DAVAO CITY—If the killers of elementary teacher Rebelyn Pitao wanted to shatter her father, Commander Parago of the communist New People’s Army’s Pulang Bagani Command, they apparently failed.
Parago, whose real name is Leoncio Pitao, said the killing of his daughter might have devastated him but did not weaken his cause—the “revolution of the people who have been suffering from the hands of an oppressive government.”
Pitao granted selected journalists an interview in an upland village known to be an NPA stronghold in southern Mindanao on Sunday—three days after the body of his daughter was found in an irrigation ditch in Carmen town, Davao del Norte province.
Wearing a Mao cap and the NPA’s signature black shirt, Parago appeared calm but his eyes were somber. He exchanged jokes with NPA cadres.
The military has consistently denied involvement in Rebelyn’s abduction and killing.
“What they did to my daughter was painful but we must not stop. I am here not only as a father to her but a father to many other poor daughters and sons of the oppressed. Am I devastated? I am not. I am even inspired by her death to be relentless in fighting for the freedom of the poor,” Parago said.
He added: “I will not abandon the people because of this loss. Instead, I will continue the people’s revolution.”
His oldest son, Ryan, also an NPA cadre, said the death of his sister was unacceptable. But like his father, Ryan said, Rebelyn will now become their source of courage and strength to move forward.
“She is now our inspiration to broaden the democratic people’s revolution. My sister will now always be with all of us as we struggle against a bankrupt government,” said Ryan. He joined his father after surviving an attack of suspected government agents three years ago.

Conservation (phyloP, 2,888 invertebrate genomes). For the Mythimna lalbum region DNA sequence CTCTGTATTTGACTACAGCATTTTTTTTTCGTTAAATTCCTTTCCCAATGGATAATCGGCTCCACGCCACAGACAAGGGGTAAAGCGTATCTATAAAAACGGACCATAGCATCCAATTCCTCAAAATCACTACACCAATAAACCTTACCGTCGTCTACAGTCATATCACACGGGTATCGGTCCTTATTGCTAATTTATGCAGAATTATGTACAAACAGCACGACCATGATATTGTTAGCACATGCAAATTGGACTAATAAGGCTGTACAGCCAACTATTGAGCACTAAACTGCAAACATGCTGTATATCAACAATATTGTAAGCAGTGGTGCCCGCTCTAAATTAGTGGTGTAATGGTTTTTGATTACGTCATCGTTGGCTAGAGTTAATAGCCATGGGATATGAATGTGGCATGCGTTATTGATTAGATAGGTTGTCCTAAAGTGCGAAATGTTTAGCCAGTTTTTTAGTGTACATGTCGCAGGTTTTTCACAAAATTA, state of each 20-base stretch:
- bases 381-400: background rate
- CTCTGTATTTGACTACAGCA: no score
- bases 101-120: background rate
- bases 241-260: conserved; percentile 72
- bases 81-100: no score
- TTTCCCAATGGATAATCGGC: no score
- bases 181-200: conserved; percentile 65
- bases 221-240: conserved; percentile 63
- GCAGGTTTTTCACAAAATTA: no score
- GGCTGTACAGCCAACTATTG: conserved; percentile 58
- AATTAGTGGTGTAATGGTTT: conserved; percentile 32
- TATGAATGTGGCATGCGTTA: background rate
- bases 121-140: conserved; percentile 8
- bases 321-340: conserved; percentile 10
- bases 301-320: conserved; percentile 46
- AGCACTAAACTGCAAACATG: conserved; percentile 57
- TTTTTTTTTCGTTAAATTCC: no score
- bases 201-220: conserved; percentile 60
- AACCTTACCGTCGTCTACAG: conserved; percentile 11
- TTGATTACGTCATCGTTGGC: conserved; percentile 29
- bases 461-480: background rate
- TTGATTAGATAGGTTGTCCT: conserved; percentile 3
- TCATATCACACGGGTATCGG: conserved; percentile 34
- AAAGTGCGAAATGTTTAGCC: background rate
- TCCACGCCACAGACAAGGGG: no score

Parago said he had expected the military to target his family as government forces continuously failed to capture him. He claimed that the 10th Infantry Division’s military intelligence group was behind the abduction and killing of Rebelyn.
“No one has the intention, motive and track record of the MIG [military intelligence group]. They did this to my brother. They almost got my son. My other daughter, Rio, was tailed by elements of MIG when she was still studying and this continued even when she was already working. It was the 10th ID who said they wanted to get me … now who has the desire to see me weakened or dead?” Parago said.
But he said the NPA would not retaliate and follow the approach of the military. He, however, said that time will come for those who were behind the killing of Rebelyn to pay for their debts.
Rebelyn, 20, was on her way home on board a tricycle from St. Peter’s College in Toril District when she was snatched by armed men. She was forced into a white van and was overheard by the tricycle driver as screaming for help.
Her body bore torture marks and five stab wounds. Rope marks were also found around her neck, which could mean she was strangled.
The medico legal also found injuries in her genitals, believed to have been caused by a hard object.
The militant women’s group Gabriela took the killing as the government’s gift to them on International Women’s Day.
“She becomes the symbol of the entire Filipino women whose equal footing with men has been undermined by the Arroyo regime,” said Gabriela Rep. Luzviminda Ilagan.
“What made it more outrageous was the fact that Rebelyn Pitao has dedicated her life to teaching, a profession that President Gloria Macapagal Arroyo has taken for granted over the years,” Ilagan said.
“Her only fault was being her father’s daughter,” Ilagan said.
In Manila, Anakpawis party-list Rep. Rafael Mariano in a statement blamed the President, specifically her anti-insurgency program, Oplan Bantay-Laya on the murder of Rebelyn. Jeffrey M. Tupas with reports from Germelina Lacorte, Inquirer Mindanao, and Gil Cabacungan Jr. in Manila